2. Natalie Ackuaku- Current Dental Core Trainee at Oxford Health
Foundation Trust
Audit Protocol
The number of repeat episodes of dental care for children receiving treatment
under GA in OSPCDS will be investigated over a 5 year period from 01/04/09
to the 31/03/14. In those patients who have undergone more than one
episode of treatment under GA during this time period, the treatment provided
during each treatment episode will be noted. Data will be recorded on a
proforma (appendix 1). A written report of the findings with recommendations
and suggestions for future re-audits will be produced.
Time Frame and Data collection
Collection of data was carried out during August to October 2014. A written
report will be produced by December 2014.
In order to find relevant patients, an R4 query will be run to look up all patients
with appointment type ‘DSU Paediatric List’ (Paediatric General Anaesthetic
clinic) all duplicates will then be identified and these patients’ details recorded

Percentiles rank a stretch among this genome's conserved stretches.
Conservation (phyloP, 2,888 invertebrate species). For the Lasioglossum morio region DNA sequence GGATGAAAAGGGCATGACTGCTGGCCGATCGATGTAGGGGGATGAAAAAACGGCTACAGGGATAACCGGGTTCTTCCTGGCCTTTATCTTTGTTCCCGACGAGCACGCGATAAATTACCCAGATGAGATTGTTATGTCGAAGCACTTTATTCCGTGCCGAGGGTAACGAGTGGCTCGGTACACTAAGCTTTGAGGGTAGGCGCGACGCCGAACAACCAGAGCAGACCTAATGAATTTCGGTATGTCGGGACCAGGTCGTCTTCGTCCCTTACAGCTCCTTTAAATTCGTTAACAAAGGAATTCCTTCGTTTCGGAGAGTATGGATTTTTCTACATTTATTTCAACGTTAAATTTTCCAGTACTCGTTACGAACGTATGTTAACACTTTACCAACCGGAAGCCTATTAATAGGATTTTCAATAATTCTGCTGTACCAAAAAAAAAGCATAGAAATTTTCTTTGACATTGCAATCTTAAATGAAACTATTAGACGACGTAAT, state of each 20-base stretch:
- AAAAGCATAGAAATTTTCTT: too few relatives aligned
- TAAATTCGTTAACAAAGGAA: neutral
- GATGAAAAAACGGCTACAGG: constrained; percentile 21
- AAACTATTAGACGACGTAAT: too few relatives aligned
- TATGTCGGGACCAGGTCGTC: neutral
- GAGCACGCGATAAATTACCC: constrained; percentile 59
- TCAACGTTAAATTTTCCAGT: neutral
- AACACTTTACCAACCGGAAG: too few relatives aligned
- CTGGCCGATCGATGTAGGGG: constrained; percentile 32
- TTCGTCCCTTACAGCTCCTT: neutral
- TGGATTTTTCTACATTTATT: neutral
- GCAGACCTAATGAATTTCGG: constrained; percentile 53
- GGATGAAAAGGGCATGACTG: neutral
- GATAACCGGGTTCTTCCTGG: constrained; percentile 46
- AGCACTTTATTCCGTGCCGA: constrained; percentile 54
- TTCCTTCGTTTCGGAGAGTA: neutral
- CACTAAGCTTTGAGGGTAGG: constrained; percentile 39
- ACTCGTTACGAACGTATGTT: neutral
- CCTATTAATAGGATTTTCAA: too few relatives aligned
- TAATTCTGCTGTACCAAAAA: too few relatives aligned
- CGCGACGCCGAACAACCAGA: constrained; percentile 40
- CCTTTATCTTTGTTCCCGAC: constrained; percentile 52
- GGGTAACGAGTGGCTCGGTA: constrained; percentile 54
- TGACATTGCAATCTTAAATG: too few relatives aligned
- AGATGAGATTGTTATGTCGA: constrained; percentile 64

and analysed.
At present there are only guidelines relating to GA and no set standards. The
Guidelines as to the indications of general anaesthesia for children as defined
by the UK National Clinical Guidelines in Paediatric dentistry (2008), suggest
that GA in children should only be carried out if the child requires full
anaesthesia before dental treatment can be attempted or if the surgeon
requires the child to have full anaesthesia prior to treatment.
Guidelines suggest that factors to be taken into consideration may include;
 Child co-operation
 Perceived anxiety
 Complexity of treatment
 Extent of surgical trauma anticipated
 Medical status2
See appendix 2 for full list.
Guidelines also state that repeat GA’s are undesirable in terms of morbidity,
potential mortality, associated behavioural and emotional effects as well as
cost. (The current mortality rates associated with GA in developed countries is
1:400,000) 3
Results summary
See appendix for full table of results
Total number of patients having GA in the 5 year span= 2793
No of paediatric
patients receiving
repeat GA treatments
within 5 years
No of patients
receiving 2 GA
treatments within 5
No of paediatric
patients receiving 3
treatments under GA
within the 5 years
looked at
Total number of
retreated teeth
Total number of
patients with retreated
Total number of
patients with possible
contributing MH/SH
No of patients with
evidence of OHI/ diet
Total number of